The instructor may vary the emphasis on different issues by altering the study questions and by the choice of video clips. The case is well suited for courses and classes concerning corporate governance, valuation, mergers and acquisitions, and corporate social responsibility. The following objectives of the case allow students to:
Walmart is considered as the biggest retailer in United State and opening widely to over the world recently. The priority condition for its success firstly is come from the outstanding players of the corporate governance such as Board of directors and Activist Shareholders. These all creative and responsible leaders are required to possess ability for risk-taking willingness and control in order to govern company. In addition, the activist shareholders actively raise their voice in the policies and strategies’ approval. All in all, the excellent corporate governance they made ensures an accountable and integrity system operated.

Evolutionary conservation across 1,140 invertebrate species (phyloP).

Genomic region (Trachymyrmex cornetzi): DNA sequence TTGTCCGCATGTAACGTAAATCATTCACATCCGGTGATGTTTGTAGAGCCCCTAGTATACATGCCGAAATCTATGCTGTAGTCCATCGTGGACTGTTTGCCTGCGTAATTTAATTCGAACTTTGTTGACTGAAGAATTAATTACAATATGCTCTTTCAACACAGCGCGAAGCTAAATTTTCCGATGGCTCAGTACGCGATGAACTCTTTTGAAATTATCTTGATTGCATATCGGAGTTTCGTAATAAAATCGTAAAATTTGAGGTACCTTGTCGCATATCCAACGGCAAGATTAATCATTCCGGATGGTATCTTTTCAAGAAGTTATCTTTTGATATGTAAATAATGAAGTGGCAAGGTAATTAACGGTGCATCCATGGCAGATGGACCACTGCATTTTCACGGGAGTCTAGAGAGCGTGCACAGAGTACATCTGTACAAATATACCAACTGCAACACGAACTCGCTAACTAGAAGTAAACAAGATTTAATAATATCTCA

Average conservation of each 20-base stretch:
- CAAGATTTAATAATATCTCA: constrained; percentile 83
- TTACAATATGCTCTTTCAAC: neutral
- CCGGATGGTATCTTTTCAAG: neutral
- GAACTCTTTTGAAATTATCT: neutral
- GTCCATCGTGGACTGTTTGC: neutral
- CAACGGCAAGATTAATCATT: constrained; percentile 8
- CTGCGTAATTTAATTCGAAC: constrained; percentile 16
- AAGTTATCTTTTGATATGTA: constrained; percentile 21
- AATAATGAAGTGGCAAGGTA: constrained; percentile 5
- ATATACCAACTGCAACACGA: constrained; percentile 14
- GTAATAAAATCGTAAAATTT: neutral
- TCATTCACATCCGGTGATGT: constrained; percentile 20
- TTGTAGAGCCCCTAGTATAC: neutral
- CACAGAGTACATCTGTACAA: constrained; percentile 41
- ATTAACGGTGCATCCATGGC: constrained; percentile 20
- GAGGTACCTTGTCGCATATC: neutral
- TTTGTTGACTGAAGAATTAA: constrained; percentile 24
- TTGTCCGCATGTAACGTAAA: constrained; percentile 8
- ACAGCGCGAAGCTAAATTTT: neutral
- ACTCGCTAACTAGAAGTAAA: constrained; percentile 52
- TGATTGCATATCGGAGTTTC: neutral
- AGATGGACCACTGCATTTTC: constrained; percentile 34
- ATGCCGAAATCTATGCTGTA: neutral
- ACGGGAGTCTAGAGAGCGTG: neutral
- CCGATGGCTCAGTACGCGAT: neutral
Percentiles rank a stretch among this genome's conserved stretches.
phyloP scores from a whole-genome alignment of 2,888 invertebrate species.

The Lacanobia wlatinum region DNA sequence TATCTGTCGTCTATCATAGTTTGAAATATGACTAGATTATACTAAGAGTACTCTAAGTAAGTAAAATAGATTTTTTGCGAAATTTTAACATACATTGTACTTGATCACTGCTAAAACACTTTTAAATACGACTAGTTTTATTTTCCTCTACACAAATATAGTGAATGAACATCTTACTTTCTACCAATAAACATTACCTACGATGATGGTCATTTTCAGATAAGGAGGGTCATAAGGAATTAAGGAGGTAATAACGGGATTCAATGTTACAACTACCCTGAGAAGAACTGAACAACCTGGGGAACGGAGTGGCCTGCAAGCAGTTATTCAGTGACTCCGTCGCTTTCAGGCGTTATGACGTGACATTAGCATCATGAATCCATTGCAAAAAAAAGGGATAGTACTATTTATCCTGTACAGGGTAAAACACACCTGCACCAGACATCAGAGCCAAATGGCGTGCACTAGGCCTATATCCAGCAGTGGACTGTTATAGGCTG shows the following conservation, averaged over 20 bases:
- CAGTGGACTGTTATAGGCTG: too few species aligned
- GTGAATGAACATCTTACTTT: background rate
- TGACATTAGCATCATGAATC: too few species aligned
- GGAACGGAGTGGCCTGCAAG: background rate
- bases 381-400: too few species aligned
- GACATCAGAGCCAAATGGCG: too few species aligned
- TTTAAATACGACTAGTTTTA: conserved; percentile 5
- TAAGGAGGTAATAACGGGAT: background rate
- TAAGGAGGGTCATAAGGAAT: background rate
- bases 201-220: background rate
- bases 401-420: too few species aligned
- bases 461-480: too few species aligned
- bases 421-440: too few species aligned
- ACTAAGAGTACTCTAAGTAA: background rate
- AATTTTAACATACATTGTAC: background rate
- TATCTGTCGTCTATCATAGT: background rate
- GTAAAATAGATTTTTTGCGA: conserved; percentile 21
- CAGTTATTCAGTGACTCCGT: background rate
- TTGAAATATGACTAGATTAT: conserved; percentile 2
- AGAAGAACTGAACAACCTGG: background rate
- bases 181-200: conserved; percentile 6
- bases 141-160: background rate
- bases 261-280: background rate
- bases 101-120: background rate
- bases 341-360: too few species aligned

The basic principal relating to the administration of the affairs of a company is that “the will of the majority is supreme”. The general rule is that the decisions of the majority shareholders in a company bind the minority. 1 In a world that recognizes ‘simple majority rules’, minority shareholders of companies are by default vulnerable to oppression,